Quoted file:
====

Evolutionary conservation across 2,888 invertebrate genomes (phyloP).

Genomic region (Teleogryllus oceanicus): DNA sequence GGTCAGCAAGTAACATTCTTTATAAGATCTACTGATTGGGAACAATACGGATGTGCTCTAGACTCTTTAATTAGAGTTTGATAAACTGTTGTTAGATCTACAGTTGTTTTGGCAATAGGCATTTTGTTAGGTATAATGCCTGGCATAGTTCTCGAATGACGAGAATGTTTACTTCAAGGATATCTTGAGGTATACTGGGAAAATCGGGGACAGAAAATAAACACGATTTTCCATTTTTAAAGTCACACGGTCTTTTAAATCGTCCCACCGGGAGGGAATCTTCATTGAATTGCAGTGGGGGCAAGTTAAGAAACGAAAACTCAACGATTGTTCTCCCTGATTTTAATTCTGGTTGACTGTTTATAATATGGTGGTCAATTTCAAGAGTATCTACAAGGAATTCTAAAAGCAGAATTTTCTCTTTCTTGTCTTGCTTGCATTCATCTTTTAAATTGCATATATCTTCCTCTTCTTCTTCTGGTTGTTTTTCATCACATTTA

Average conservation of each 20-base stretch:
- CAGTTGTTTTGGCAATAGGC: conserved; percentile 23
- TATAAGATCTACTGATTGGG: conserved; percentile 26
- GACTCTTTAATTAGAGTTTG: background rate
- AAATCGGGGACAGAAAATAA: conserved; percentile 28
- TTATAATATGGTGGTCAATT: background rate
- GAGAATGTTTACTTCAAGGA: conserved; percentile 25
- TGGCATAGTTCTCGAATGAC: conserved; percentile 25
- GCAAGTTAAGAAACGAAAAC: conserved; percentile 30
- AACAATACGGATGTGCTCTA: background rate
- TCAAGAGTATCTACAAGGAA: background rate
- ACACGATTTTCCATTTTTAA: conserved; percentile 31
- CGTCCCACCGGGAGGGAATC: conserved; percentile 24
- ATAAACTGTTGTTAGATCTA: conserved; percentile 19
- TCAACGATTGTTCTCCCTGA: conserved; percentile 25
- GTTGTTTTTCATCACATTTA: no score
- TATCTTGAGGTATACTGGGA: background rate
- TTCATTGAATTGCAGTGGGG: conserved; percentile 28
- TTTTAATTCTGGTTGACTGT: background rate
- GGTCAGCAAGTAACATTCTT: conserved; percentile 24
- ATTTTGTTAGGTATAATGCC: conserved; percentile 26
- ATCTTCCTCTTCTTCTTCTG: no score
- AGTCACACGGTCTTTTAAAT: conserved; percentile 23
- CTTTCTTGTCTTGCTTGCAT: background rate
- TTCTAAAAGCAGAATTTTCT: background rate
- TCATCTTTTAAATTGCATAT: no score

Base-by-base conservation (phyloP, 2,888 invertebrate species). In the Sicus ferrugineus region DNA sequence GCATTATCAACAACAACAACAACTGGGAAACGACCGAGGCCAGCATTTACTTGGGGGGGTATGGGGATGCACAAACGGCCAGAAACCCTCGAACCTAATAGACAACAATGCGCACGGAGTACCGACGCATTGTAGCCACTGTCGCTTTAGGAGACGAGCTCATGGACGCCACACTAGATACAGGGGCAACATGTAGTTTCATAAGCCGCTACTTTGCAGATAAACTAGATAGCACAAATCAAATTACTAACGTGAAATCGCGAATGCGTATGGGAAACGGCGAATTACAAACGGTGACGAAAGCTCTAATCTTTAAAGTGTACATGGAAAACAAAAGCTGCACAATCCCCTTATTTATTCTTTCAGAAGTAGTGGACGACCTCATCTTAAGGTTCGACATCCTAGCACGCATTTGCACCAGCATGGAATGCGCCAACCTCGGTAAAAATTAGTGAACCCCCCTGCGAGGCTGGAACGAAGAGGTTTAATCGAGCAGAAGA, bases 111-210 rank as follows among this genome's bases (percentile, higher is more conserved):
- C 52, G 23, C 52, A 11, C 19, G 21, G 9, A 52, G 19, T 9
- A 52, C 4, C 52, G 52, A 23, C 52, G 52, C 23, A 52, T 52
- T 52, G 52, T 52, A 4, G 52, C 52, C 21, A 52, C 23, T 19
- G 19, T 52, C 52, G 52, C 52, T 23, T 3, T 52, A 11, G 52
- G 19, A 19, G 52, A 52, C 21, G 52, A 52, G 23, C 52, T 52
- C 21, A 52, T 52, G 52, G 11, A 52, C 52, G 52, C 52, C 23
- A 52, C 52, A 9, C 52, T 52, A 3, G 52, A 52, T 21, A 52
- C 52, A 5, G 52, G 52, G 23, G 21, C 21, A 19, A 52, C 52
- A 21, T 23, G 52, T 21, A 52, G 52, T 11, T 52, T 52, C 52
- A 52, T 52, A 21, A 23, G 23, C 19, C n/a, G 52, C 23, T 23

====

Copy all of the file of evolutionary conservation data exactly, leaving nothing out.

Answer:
Evolutionary conservation across 2,888 invertebrate genomes (phyloP).

Genomic region (Teleogryllus oceanicus): DNA sequence GGTCAGCAAGTAACATTCTTTATAAGATCTACTGATTGGGAACAATACGGATGTGCTCTAGACTCTTTAATTAGAGTTTGATAAACTGTTGTTAGATCTACAGTTGTTTTGGCAATAGGCATTTTGTTAGGTATAATGCCTGGCATAGTTCTCGAATGACGAGAATGTTTACTTCAAGGATATCTTGAGGTATACTGGGAAAATCGGGGACAGAAAATAAACACGATTTTCCATTTTTAAAGTCACACGGTCTTTTAAATCGTCCCACCGGGAGGGAATCTTCATTGAATTGCAGTGGGGGCAAGTTAAGAAACGAAAACTCAACGATTGTTCTCCCTGATTTTAATTCTGGTTGACTGTTTATAATATGGTGGTCAATTTCAAGAGTATCTACAAGGAATTCTAAAAGCAGAATTTTCTCTTTCTTGTCTTGCTTGCATTCATCTTTTAAATTGCATATATCTTCCTCTTCTTCTTCTGGTTGTTTTTCATCACATTTA

Average conservation of each 20-base stretch:
- CAGTTGTTTTGGCAATAGGC: conserved; percentile 23
- TATAAGATCTACTGATTGGG: conserved; percentile 26
- GACTCTTTAATTAGAGTTTG: background rate
- AAATCGGGGACAGAAAATAA: conserved; percentile 28
- TTATAATATGGTGGTCAATT: background rate
- GAGAATGTTTACTTCAAGGA: conserved; percentile 25
- TGGCATAGTTCTCGAATGAC: conserved; percentile 25
- GCAAGTTAAGAAACGAAAAC: conserved; percentile 30
- AACAATACGGATGTGCTCTA: background rate
- TCAAGAGTATCTACAAGGAA: background rate
- ACACGATTTTCCATTTTTAA: conserved; percentile 31
- CGTCCCACCGGGAGGGAATC: conserved; percentile 24
- ATAAACTGTTGTTAGATCTA: conserved; percentile 19
- TCAACGATTGTTCTCCCTGA: conserved; percentile 25
- GTTGTTTTTCATCACATTTA: no score
- TATCTTGAGGTATACTGGGA: background rate
- TTCATTGAATTGCAGTGGGG: conserved; percentile 28
- TTTTAATTCTGGTTGACTGT: background rate
- GGTCAGCAAGTAACATTCTT: conserved; percentile 24
- ATTTTGTTAGGTATAATGCC: conserved; percentile 26
- ATCTTCCTCTTCTTCTTCTG: no score
- AGTCACACGGTCTTTTAAAT: conserved; percentile 23
- CTTTCTTGTCTTGCTTGCAT: background rate
- TTCTAAAAGCAGAATTTTCT: background rate
- TCATCTTTTAAATTGCATAT: no score

Base-by-base conservation (phyloP, 2,888 invertebrate species). In the Sicus ferrugineus region DNA sequence GCATTATCAACAACAACAACAACTGGGAAACGACCGAGGCCAGCATTTACTTGGGGGGGTATGGGGATGCACAAACGGCCAGAAACCCTCGAACCTAATAGACAACAATGCGCACGGAGTACCGACGCATTGTAGCCACTGTCGCTTTAGGAGACGAGCTCATGGACGCCACACTAGATACAGGGGCAACATGTAGTTTCATAAGCCGCTACTTTGCAGATAAACTAGATAGCACAAATCAAATTACTAACGTGAAATCGCGAATGCGTATGGGAAACGGCGAATTACAAACGGTGACGAAAGCTCTAATCTTTAAAGTGTACATGGAAAACAAAAGCTGCACAATCCCCTTATTTATTCTTTCAGAAGTAGTGGACGACCTCATCTTAAGGTTCGACATCCTAGCACGCATTTGCACCAGCATGGAATGCGCCAACCTCGGTAAAAATTAGTGAACCCCCCTGCGAGGCTGGAACGAAGAGGTTTAATCGAGCAGAAGA, bases 111-210 rank as follows among this genome's bases (percentile, higher is more conserved):
- C 52, G 23, C 52, A 11, C 19, G 21, G 9, A 52, G 19, T 9
- A 52, C 4, C 52, G 52, A 23, C 52, G 52, C 23, A 52, T 52
- T 52, G 52, T 52, A 4, G 52, C 52, C 21, A 52, C 23, T 19
- G 19, T 52, C 52, G 52, C 52, T 23, T 3, T 52, A 11, G 52
- G 19, A 19, G 52, A 52, C 21, G 52, A 52, G 23, C 52, T 52
- C 21, A 52, T 52, G 52, G 11, A 52, C 52, G 52, C 52, C 23
- A 52, C 52, A 9, C 52, T 52, A 3, G 52, A 52, T 21, A 52
- C 52, A 5, G 52, G 52, G 23, G 21, C 21, A 19, A 52, C 52
- A 21, T 23, G 52, T 21, A 52, G 52, T 11, T 52, T 52, C 52
- A 52, T 52, A 21, A 23, G 23, C 19, C n/a, G 52, C 23, T 23